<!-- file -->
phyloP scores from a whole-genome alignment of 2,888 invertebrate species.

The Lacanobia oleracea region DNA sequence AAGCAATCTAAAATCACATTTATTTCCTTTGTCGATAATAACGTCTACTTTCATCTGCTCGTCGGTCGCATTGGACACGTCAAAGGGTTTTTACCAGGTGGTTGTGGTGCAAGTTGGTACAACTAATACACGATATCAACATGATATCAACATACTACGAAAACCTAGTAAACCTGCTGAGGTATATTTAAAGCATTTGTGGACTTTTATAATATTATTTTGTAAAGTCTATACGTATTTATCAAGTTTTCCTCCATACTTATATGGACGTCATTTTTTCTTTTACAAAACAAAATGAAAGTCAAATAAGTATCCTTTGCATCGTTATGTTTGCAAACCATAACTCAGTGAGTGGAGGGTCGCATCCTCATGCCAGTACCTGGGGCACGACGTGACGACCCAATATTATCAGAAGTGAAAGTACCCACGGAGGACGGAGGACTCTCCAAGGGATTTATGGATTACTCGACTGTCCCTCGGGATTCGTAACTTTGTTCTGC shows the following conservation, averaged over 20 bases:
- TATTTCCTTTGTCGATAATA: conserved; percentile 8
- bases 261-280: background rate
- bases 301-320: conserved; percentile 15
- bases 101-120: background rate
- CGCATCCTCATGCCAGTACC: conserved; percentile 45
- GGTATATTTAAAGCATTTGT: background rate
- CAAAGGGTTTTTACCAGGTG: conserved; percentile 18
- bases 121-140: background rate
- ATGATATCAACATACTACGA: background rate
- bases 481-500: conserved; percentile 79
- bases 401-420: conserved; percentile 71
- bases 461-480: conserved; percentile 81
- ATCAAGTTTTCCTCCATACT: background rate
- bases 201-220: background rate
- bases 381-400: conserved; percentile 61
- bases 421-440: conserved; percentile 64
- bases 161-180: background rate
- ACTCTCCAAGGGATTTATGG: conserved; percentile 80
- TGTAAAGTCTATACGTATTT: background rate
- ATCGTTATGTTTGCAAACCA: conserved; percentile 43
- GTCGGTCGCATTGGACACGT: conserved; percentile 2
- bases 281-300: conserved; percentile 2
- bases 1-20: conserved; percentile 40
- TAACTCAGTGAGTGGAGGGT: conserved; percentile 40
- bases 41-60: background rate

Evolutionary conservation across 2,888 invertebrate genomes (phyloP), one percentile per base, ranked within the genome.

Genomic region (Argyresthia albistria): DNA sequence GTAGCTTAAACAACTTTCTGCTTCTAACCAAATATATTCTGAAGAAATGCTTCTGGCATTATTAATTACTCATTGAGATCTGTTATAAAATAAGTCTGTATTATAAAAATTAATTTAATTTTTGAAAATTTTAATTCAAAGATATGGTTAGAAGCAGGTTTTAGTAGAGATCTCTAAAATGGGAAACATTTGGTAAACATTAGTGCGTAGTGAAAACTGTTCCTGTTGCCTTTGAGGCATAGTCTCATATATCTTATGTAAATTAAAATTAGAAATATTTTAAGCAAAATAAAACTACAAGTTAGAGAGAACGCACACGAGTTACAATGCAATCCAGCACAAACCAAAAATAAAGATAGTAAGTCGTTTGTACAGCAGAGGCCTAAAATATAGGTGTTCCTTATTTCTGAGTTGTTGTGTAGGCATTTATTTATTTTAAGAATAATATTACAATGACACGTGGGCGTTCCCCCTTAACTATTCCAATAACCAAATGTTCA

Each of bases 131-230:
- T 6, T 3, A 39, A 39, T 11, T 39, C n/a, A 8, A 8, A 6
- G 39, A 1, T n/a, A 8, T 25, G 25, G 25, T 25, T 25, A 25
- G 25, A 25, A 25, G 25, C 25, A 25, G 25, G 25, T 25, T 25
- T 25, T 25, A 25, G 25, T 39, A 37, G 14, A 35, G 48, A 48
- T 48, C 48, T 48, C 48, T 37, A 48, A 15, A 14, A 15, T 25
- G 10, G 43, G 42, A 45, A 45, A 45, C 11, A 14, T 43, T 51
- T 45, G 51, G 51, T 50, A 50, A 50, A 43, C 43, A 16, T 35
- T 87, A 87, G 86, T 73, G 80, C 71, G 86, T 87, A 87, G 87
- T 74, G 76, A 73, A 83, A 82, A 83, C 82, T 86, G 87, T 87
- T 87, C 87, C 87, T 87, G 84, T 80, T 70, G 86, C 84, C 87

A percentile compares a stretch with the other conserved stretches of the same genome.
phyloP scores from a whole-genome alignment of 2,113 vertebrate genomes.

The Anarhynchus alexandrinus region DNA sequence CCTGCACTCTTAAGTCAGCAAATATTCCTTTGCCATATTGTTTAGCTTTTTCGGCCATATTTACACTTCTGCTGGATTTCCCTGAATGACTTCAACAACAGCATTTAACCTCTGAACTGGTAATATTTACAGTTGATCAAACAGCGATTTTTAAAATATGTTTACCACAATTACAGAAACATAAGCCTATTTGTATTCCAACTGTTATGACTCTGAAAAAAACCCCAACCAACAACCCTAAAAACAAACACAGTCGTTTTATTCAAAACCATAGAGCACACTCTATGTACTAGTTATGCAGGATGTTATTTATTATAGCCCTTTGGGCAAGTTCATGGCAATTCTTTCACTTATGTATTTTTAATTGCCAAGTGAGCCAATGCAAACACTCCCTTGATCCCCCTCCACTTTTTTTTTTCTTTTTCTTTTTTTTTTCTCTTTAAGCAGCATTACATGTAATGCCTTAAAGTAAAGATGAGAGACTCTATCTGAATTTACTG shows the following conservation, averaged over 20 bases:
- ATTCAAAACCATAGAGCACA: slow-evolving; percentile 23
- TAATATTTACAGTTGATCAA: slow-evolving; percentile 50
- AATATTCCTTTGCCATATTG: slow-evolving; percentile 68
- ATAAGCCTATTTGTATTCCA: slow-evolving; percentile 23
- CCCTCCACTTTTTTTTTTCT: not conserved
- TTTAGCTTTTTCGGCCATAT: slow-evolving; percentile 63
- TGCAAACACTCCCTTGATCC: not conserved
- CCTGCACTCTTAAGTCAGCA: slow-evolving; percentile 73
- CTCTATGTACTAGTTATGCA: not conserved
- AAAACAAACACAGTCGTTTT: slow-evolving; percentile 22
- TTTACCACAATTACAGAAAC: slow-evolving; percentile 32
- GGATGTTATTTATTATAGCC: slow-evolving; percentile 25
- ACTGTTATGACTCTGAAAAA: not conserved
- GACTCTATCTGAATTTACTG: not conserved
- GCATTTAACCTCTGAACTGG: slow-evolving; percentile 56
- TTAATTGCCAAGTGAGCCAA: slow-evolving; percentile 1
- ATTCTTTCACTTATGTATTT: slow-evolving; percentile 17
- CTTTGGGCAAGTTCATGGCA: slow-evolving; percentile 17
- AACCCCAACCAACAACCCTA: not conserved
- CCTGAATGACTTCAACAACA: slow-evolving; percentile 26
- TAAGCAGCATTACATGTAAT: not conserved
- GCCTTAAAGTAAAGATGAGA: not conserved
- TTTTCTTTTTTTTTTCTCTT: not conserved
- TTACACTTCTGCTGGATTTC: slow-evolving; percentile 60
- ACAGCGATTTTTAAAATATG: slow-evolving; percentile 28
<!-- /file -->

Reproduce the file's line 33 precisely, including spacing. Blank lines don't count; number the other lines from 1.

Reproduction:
- G 25, A 25, A 25, G 25, C 25, A 25, G 25, G 25, T 25, T 25